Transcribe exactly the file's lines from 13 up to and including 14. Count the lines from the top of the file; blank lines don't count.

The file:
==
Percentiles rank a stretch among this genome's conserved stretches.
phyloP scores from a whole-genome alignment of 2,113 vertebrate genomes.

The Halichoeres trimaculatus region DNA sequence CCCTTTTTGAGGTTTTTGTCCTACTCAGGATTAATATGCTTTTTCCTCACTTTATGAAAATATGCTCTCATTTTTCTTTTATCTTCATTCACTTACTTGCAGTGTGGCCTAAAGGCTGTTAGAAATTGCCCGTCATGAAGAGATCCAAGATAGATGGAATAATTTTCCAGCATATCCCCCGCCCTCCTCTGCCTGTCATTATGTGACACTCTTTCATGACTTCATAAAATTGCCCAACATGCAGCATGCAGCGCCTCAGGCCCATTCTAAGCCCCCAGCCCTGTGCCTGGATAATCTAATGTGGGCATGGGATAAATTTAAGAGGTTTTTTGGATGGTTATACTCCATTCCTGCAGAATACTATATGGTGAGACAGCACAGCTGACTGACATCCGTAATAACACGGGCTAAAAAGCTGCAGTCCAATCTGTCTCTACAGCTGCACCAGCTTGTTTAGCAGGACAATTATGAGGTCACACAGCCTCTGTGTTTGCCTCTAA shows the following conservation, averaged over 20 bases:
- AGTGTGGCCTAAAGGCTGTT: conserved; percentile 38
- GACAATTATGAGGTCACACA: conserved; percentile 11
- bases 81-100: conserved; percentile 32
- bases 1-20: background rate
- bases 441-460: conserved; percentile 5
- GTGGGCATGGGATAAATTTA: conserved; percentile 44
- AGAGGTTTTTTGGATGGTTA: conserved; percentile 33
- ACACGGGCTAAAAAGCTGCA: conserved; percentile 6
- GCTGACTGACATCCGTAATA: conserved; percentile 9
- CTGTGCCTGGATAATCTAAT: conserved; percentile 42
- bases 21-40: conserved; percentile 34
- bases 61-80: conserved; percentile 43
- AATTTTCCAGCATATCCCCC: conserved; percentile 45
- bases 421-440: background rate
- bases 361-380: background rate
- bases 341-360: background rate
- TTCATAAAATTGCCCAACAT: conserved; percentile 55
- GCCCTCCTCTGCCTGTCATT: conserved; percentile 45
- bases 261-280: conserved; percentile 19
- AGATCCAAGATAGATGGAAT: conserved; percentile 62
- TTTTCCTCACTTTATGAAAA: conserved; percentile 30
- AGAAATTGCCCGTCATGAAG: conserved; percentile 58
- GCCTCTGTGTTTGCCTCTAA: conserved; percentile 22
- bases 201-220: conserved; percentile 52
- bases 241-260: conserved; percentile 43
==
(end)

- CTGTGCCTGGATAATCTAAT: conserved; percentile 42
- bases 21-40: conserved; percentile 34